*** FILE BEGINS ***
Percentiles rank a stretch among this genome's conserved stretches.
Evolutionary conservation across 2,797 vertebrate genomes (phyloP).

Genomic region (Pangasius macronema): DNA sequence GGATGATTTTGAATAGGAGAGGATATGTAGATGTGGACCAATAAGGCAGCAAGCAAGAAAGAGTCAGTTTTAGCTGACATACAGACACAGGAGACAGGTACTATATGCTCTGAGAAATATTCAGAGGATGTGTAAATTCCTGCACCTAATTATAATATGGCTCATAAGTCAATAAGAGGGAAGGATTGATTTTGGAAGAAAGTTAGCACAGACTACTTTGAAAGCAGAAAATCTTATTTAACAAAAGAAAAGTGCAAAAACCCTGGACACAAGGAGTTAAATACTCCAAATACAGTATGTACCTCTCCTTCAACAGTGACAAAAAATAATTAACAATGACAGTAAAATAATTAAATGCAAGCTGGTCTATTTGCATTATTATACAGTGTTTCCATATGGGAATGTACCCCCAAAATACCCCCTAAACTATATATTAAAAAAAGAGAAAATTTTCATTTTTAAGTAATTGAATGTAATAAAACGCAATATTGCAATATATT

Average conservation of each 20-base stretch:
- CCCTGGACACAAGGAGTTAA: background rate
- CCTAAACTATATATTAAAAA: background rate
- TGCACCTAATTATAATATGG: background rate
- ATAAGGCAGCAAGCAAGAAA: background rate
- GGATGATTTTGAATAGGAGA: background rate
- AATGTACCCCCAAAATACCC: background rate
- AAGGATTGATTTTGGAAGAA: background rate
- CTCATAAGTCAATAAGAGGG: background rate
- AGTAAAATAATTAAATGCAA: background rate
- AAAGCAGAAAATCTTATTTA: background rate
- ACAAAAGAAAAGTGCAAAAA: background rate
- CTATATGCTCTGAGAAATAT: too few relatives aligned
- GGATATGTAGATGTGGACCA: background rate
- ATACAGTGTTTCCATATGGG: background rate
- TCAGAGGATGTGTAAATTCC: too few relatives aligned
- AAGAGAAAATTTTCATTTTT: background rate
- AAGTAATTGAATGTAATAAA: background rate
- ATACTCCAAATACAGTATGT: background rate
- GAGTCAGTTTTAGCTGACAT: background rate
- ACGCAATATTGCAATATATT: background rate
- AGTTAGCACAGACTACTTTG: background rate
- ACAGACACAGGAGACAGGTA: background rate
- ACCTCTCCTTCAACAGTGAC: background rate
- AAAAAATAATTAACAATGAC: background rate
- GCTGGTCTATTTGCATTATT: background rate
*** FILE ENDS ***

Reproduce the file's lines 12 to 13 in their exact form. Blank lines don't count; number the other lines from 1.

- CTCATAAGTCAATAAGAGGG: background rate
- AGTAAAATAATTAAATGCAA: background rate